THE BLOG
09/25/2013 11:06 am ET Updated Nov 25, 2013

The Sinful Irony of the Prison Industrial Complex

Those with "ears to hear" as Jesus would have said, have been hearing for years now about the reduction and the elimination of programs, services, and educational opportunities within the prison system. Centurion Ministries, based in Princeton, New Jersey has been working to free the wrongly imprisoned for 30 years. The now 51 exonorees had been in prison for a collective 1010 years for crimes they did not commit. My friends and colleagues at Centurion tell of life in prison that has seen reduced religious services, visits to the law library stopped, arts and hobby programs cut, laundry services reduced, food quality described as "drastically worse," price gouging for basic goods in the commissary, dehumanizing treatment of family and visitors, not enough jobs, radically fewer classes with little hope of being allowed to sign up for them anyway. The list goes on and on and on. While so many work for and preach about and campaign on ending the cycle of repeated incarceration, essential programs for rehabilitation and job preparation and learning have been systematically, intentionally, exponentially eliminated. Ironic doesn't begin to describe it.

The intentional withdrawal of programs ensures that the prison population will continue to rise. Such program elimination is essentially an investment in and a bet on the cycle of re-incarceration. When the cycle is multiplied to the nth degree, one can only underscores the "mass" in "mass incarceration." Such a cycle offers an indictment to the religious roots of the word penitentiary... penitential, penitent, penitence, repent... understood in the Christian tradition as process toward healing, wholeness, restoration, new life. To have a penitentiary system that is fed by an ever increasing population intentionally created so that many keep coming back... how religiously ironic.

But it is not just ironic, religiously ironic, it is sinfully ironic. As Michelle Alexander puts it in her book The New Jim Crow: Mass Incarceration in the Age of Colorblindness, "Prisons are big business and have become deeply entrenched in America's economic and political system. Rich and powerful people... have invested millions in private prisons. They are deeply interested in expanding the market-increasing the supply of prisoners -- not eliminating the pool of people who can be held captive for profit." (230). In this case Professor Alexander is not strong enough, not explicit enough in her language, because it is rich and powerful white people profiting from the mass incarceration of African American and Latino men and the immigrant populations they like to call illegal. One is left to conclude that an intentional withdrawal of programs is driven not by justice, or by social science, but by an increased profit margin. It is an industrialized prison complex driven by little more than money. Prison reform cuts into profit margin: getting rid of mandatory sentencing for minor drug offenses eats at the bottom line, repealing three strikes and you're in, that's just bad for business.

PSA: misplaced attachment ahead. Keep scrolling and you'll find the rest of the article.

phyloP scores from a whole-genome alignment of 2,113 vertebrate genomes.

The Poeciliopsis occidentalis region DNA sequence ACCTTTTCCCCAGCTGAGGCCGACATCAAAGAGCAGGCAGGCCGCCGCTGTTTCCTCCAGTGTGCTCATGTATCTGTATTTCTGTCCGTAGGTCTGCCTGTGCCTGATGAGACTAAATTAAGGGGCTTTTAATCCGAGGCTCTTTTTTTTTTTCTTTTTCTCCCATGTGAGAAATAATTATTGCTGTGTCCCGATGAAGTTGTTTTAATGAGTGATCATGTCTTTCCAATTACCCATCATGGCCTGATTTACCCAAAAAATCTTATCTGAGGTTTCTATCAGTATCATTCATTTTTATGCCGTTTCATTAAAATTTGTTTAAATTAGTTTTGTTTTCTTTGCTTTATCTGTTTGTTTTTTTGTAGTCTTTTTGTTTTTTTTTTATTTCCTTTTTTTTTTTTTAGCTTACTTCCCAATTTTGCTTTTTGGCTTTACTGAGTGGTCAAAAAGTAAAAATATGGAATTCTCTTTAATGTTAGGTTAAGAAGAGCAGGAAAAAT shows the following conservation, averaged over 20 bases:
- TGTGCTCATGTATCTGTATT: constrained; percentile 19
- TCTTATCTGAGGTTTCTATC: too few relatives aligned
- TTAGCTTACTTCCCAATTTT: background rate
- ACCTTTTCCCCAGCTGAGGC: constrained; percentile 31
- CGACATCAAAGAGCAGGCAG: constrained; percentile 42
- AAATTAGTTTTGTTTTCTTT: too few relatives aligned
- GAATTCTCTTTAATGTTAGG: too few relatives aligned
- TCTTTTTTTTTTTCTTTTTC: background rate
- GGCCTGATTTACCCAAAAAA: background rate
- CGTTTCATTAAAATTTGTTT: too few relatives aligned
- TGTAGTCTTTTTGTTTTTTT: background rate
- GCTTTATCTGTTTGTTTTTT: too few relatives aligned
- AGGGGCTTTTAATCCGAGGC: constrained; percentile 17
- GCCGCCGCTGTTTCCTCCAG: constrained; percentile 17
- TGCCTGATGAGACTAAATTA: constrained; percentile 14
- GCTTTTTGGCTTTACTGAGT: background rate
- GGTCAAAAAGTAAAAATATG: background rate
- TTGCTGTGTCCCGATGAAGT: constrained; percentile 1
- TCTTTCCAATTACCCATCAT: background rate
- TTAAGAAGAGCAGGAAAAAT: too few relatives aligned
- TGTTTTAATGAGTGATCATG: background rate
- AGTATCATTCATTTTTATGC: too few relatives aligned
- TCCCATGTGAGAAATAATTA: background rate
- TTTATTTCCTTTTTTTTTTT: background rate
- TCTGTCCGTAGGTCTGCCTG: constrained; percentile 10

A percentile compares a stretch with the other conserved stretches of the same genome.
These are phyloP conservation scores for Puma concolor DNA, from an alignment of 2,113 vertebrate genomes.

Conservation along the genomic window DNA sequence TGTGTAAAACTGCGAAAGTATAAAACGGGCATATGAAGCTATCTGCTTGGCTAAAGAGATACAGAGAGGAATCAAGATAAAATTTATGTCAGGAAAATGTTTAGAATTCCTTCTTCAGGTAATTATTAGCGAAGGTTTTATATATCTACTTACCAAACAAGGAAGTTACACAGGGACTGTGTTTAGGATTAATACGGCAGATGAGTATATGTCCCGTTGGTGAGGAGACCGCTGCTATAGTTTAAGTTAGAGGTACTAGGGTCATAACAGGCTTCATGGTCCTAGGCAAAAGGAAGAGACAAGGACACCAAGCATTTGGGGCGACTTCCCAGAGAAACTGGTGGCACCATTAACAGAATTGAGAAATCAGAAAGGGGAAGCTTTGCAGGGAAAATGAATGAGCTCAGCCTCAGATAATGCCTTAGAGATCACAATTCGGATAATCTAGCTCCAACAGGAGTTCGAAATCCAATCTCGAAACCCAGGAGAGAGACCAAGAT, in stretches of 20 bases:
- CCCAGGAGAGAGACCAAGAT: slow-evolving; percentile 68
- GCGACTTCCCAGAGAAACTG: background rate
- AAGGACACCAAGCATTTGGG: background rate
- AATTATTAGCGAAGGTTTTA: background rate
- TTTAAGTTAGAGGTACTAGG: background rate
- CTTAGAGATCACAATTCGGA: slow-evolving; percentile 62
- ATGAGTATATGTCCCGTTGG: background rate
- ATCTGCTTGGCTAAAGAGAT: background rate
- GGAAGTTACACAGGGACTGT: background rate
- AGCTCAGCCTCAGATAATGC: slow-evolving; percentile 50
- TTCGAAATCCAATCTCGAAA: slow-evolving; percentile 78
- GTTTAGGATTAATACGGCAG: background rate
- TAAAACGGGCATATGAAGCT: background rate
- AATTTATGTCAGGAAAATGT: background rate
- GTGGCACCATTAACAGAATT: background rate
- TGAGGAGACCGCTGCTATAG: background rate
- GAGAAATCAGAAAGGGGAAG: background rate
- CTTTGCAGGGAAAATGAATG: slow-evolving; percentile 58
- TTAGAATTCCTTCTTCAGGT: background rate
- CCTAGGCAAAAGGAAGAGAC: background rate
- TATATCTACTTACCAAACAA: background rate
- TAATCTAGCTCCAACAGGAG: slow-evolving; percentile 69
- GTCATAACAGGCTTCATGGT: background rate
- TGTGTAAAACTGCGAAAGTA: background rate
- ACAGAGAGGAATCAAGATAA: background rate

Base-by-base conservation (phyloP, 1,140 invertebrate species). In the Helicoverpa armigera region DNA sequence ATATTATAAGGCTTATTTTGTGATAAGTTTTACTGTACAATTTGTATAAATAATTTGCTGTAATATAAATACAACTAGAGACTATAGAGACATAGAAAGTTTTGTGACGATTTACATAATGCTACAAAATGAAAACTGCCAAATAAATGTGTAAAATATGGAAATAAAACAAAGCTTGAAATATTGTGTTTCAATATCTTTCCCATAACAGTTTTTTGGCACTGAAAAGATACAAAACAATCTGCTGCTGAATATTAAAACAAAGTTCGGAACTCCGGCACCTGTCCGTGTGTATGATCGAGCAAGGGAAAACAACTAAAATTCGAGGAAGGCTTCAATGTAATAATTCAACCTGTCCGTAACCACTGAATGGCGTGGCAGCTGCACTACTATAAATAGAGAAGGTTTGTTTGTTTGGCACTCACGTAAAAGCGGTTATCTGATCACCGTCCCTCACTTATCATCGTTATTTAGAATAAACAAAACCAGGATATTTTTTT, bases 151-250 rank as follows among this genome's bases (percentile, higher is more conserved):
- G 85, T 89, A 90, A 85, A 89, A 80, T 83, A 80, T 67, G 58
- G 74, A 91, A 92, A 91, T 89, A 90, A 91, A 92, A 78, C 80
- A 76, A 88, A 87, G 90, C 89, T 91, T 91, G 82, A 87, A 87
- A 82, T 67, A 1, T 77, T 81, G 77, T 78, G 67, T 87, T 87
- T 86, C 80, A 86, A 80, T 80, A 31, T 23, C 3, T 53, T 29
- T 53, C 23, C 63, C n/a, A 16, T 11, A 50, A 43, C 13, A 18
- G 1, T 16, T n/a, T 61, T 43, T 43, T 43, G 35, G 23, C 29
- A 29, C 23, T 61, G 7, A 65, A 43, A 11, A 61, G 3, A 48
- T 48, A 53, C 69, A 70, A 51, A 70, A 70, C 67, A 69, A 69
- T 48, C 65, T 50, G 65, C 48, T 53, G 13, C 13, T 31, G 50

Corrections Corporation of America (CCA) is trading today on the New York Stock Exchange at just under $35.00/share. The company went public in 1986 at $9/share. According to their March 2013 Investor Report, CCA is the largest privatized prison company with 44 percent of the market share, including partnership prisons where they are engaged in various business relationships with the states and the federal government for property development, property management, or prison services. They boast that these partnership arrangements have absorbed 100 percent of the inmate population growth from 2008-2011. Attractive investment characteristics listed in their power point to investors off their take on investment pluses. Advantage to investment in CCA nclude: the affirmation that future bed shortages are likely and will drive demand higher, an increasing interest in selling government-owned facilities to private owner-operators, an avoidance of the "high risk" juvenile business, and the notion that revenue is calculated per occupant not per room. In addition, certain contracts with state and local governments provide occupancy guarantees.

One major slide appears with this title in large letters: "filling vacant beds drives earnings." In the smaller print one reads, "Actual operating occupancy can be significantly higher than standard operating capacity." A vacant bed waiting to be filled only costs them $1,000 per bed per year. The numbers in even smaller print indicate if CCA was able to fill the roughly 20,000 available beds in their facilities as of January 1, 2013 their profit would increase $117 million dollars; profit defined as total facility revenue less facility operating expense. $117 million dollar incentive to fill vacant prison beds...mass incarceration, mass profit.

The Board of Directors are listed on the website of Corrections Corporation of America. The optics of an overwhelmingly white board of directors, with an executive leadership team dominated by white men leading an ever-rising profit making effort that relies on repeat offenders and mass incarceration of minority populations, well, it may be capitalism, but the optics are chilling and the irony of a justice system where commitment to rehabilitation and community reentry is replaced by a commitment to dividends and share price and keeping beds full, that's not ironic, it's just sinful.